2. Wisniak J. The history of iodine–from discovery to commodity. Indian Journal of Chemical Technology. 2001;8:518-526.

3. Brooks G, Carroll KC, Butel J, et al. Jawetz, Melnick & Adelberg’s Medical Microbiology. 26th ed. New York: McGraw-Hill; 2013: 64.

4. Frizzo CP, Gindri IM, Tier AZ, et al. Pharmaceutical salts: solids to liquids by using ionic liquid design, ionic liquids–new aspects for the future. Kadokawa J-I, ed. Rijeka, Croatia: InTech; 2013. doi: 10.5772/51655.

5. Wisniak J. The history of fluorine–from discovery to commodity. Indian Journal of Chemical Technology. 2002;9:363-372.

6. Wisniak J. The history of chlorine–from discovery to commodity. Indian Journal of Chemical Technology. 2002;9:450-463.

7. Wisniak J. The history of bromine–from discovery to commodity. Indian Journal of Chemical Technology. 2002;9:263-271.

8. McDonnell G, Russell AD. Antiseptics and disinfectants: activity, action, and resistance. Clin Microbiol Rev. 1999;12(1):147-179.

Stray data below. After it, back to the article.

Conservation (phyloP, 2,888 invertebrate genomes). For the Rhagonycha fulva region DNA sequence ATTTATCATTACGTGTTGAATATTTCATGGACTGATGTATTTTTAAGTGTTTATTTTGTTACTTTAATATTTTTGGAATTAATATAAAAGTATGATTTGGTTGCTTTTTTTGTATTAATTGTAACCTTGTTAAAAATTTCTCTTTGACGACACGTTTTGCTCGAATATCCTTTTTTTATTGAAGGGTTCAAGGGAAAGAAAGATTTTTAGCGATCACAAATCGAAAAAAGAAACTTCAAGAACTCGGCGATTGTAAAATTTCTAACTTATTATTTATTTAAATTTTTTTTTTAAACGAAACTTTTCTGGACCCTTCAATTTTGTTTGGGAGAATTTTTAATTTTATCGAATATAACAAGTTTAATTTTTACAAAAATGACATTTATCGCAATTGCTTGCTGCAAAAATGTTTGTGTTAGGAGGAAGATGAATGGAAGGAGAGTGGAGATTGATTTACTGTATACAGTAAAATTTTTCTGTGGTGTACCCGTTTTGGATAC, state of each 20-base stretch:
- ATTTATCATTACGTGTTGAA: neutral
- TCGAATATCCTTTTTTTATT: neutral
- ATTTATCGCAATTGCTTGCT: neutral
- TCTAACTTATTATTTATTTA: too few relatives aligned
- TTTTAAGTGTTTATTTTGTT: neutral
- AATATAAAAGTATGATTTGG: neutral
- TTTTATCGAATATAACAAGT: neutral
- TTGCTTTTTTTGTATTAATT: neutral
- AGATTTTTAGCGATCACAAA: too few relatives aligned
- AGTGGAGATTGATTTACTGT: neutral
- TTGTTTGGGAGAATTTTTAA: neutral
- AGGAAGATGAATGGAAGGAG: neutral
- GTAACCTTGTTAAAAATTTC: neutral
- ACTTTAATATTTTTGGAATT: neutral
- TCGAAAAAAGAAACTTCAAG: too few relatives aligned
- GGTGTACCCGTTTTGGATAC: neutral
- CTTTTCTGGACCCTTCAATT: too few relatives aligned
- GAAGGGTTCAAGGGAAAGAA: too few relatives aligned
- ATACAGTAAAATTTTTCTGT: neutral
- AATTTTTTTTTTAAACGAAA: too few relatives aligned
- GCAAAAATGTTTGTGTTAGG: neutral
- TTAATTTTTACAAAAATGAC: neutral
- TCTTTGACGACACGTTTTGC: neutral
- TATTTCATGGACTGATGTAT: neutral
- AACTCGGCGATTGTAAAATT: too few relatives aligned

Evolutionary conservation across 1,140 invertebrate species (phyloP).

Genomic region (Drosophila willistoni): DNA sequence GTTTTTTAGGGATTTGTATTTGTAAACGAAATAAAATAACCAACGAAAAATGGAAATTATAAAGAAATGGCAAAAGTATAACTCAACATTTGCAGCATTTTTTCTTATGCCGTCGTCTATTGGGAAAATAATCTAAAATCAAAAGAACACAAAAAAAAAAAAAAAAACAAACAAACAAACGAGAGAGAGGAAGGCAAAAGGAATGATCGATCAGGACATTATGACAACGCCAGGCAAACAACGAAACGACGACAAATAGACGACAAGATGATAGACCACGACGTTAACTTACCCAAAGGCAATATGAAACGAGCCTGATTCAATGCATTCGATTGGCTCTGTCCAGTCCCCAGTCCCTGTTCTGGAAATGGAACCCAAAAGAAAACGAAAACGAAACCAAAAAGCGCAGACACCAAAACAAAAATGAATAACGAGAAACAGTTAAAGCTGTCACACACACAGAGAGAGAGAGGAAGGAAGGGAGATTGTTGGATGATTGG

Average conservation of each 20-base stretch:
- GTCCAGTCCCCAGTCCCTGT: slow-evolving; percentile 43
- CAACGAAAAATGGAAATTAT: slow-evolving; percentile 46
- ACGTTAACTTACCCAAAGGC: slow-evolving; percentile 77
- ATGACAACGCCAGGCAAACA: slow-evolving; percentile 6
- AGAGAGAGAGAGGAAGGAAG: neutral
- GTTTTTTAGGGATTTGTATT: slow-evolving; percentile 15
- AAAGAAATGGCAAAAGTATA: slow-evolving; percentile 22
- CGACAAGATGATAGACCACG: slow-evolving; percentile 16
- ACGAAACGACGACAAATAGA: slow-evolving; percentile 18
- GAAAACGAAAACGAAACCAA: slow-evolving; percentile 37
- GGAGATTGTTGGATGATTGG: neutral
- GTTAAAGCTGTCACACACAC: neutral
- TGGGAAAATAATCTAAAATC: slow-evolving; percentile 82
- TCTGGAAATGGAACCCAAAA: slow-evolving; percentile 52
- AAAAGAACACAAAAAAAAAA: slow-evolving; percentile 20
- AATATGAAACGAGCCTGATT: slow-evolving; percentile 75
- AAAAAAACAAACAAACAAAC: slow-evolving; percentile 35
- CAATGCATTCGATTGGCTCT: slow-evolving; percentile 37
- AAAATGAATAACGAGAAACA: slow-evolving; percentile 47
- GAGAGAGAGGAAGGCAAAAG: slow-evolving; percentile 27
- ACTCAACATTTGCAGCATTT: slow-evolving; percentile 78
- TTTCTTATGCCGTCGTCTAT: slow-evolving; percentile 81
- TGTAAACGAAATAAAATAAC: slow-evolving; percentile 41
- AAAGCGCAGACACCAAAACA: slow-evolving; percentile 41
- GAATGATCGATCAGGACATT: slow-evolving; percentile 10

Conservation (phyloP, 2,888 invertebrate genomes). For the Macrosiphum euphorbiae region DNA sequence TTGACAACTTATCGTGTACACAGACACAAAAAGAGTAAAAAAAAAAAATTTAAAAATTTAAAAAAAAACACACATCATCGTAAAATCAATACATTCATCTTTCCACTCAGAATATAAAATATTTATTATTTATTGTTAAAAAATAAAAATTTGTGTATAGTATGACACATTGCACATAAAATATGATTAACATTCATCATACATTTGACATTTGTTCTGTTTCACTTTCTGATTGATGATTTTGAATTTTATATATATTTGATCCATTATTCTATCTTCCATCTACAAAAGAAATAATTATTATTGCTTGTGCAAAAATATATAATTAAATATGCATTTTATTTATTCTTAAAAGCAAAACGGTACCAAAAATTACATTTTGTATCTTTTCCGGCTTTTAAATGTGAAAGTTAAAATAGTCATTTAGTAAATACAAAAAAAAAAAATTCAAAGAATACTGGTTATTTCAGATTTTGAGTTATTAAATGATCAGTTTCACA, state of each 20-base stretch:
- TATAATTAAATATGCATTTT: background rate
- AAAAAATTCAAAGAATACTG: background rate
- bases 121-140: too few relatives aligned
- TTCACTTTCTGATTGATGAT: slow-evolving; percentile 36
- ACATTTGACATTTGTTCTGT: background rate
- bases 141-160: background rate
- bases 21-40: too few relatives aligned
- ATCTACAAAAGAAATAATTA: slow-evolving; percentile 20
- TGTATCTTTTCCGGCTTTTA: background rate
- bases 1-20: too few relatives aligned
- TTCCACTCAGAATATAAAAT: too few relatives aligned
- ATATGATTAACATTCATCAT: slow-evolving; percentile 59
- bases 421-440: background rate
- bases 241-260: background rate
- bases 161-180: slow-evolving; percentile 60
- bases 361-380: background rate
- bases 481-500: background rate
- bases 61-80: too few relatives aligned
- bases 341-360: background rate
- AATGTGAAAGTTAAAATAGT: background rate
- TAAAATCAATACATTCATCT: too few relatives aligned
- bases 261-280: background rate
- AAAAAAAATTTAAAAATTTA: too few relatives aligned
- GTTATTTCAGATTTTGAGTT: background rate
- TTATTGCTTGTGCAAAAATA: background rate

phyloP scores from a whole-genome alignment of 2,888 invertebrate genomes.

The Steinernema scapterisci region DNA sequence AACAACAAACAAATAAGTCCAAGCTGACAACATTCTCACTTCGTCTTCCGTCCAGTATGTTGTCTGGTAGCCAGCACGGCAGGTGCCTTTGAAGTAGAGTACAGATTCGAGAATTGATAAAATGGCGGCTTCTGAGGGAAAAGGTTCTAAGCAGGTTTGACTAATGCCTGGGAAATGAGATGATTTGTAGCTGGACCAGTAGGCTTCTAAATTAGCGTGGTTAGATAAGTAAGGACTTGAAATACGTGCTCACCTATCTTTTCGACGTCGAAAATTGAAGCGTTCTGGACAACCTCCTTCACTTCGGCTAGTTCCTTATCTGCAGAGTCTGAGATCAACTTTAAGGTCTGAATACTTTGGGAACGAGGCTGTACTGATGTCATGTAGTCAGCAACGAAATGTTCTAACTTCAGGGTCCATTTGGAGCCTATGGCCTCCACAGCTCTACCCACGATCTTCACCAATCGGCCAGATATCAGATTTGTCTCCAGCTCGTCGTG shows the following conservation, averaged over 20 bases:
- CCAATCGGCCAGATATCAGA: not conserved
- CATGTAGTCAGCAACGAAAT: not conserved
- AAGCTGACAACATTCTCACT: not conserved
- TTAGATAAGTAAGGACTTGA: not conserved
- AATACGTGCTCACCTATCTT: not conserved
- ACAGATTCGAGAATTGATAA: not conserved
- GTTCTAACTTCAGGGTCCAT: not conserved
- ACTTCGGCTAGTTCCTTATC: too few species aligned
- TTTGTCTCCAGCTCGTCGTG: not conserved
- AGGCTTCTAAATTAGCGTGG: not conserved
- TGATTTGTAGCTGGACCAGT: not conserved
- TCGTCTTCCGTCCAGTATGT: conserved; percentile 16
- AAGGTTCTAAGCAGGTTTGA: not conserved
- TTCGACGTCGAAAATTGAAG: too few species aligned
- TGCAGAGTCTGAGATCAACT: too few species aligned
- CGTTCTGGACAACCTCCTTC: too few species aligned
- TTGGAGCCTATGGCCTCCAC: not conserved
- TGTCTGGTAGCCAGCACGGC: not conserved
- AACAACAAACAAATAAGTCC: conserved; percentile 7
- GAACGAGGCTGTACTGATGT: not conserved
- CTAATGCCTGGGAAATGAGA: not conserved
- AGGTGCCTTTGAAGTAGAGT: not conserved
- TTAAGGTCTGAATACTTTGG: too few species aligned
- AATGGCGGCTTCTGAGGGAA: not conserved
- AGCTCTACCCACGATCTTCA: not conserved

9. Sharma PC, Jain A, Jain S. Fluoroquinolone antibacterials: a review on chemistry, microbiology and therapeutic prospects. Acta Pol Pharm. 2009;66(6):587-604.

10. Wolfson JS, Hooper DC. Fluoroquinolone antimicrobial agents. Clin Microbiol Rev. 1989;2(4):378-424.

11. Morden N, Berke E. Topical fluoroquinolones for eye and ear. Am Fam Physician. 2000;62(8):1870-1876.

12. Asbell PA, Sanfilippo CM, Sahm DF, Decory HH. Antibiotic resistance among ocular pathogens–results from the ARMOR surveillance study 2013-present. Poster presented at: The Annual Meeting of the Association for Research in Vision and Ophthalmology; May 6, 2015; Denver, CO.

Agustin L. Gonzalez, OD, FAAO
• optometric glaucoma specialist and therapeutic optometrist, Eye & Vision, Richardson, Texas
• financial disclosure: consultant and speaker, Bausch+Lomb, Shire Ophthalmics, Sun Ophthalmics